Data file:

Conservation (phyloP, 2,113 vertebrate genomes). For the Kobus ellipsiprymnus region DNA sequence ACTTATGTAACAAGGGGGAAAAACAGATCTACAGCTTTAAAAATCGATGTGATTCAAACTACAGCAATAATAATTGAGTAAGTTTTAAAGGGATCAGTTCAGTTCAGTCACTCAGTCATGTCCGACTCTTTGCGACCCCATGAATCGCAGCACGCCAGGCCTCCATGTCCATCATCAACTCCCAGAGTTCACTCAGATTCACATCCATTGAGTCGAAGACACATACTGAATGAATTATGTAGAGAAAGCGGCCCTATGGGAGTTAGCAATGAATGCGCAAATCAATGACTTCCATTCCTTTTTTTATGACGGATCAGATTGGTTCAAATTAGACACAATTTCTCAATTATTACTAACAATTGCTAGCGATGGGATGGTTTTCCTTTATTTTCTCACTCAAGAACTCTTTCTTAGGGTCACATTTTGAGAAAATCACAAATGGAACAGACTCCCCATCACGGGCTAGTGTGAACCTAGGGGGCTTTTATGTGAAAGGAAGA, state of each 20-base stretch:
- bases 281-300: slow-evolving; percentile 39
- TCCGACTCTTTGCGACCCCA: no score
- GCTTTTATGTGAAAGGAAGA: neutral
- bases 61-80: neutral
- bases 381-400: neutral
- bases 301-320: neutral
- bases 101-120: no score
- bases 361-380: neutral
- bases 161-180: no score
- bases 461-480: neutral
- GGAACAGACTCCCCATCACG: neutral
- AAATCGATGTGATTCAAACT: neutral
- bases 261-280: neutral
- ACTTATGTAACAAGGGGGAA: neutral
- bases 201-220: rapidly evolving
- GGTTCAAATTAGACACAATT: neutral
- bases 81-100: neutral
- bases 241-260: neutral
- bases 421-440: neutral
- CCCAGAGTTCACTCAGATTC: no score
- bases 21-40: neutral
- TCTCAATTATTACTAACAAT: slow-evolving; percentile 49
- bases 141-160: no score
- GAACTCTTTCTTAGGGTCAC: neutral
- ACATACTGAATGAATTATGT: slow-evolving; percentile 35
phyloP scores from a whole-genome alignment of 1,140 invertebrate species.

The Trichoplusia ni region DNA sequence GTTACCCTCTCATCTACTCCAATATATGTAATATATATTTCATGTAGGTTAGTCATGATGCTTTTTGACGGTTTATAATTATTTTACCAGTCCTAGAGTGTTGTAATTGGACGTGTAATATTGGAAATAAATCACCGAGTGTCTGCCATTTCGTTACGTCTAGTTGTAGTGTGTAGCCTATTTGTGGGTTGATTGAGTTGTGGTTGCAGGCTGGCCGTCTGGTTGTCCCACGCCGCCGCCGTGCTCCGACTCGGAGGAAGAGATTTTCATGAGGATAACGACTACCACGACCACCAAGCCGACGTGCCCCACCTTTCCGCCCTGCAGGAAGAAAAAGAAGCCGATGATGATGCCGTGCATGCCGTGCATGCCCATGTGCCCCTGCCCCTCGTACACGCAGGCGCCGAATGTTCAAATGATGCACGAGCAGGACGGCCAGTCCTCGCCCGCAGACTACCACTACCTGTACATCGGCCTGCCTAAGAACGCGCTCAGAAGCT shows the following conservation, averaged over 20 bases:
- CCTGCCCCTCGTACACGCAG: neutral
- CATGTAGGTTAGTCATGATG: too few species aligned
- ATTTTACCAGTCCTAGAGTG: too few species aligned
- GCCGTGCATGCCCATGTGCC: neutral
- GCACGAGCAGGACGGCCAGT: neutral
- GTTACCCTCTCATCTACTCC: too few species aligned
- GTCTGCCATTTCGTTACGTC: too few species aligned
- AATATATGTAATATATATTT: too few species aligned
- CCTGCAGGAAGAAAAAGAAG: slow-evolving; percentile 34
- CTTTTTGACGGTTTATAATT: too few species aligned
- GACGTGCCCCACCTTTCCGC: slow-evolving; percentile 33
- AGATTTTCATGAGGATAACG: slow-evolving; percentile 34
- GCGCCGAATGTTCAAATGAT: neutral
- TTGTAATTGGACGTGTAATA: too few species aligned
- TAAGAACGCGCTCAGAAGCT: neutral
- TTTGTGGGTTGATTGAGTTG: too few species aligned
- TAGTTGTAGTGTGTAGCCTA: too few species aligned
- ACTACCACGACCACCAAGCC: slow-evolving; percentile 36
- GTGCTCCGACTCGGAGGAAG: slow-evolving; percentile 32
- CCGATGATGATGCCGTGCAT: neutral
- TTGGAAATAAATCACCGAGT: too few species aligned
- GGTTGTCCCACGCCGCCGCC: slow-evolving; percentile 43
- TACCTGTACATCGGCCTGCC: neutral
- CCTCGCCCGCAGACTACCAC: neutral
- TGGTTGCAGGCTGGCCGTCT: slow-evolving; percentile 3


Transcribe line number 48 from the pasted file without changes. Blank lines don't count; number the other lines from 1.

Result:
- CCGATGATGATGCCGTGCAT: neutral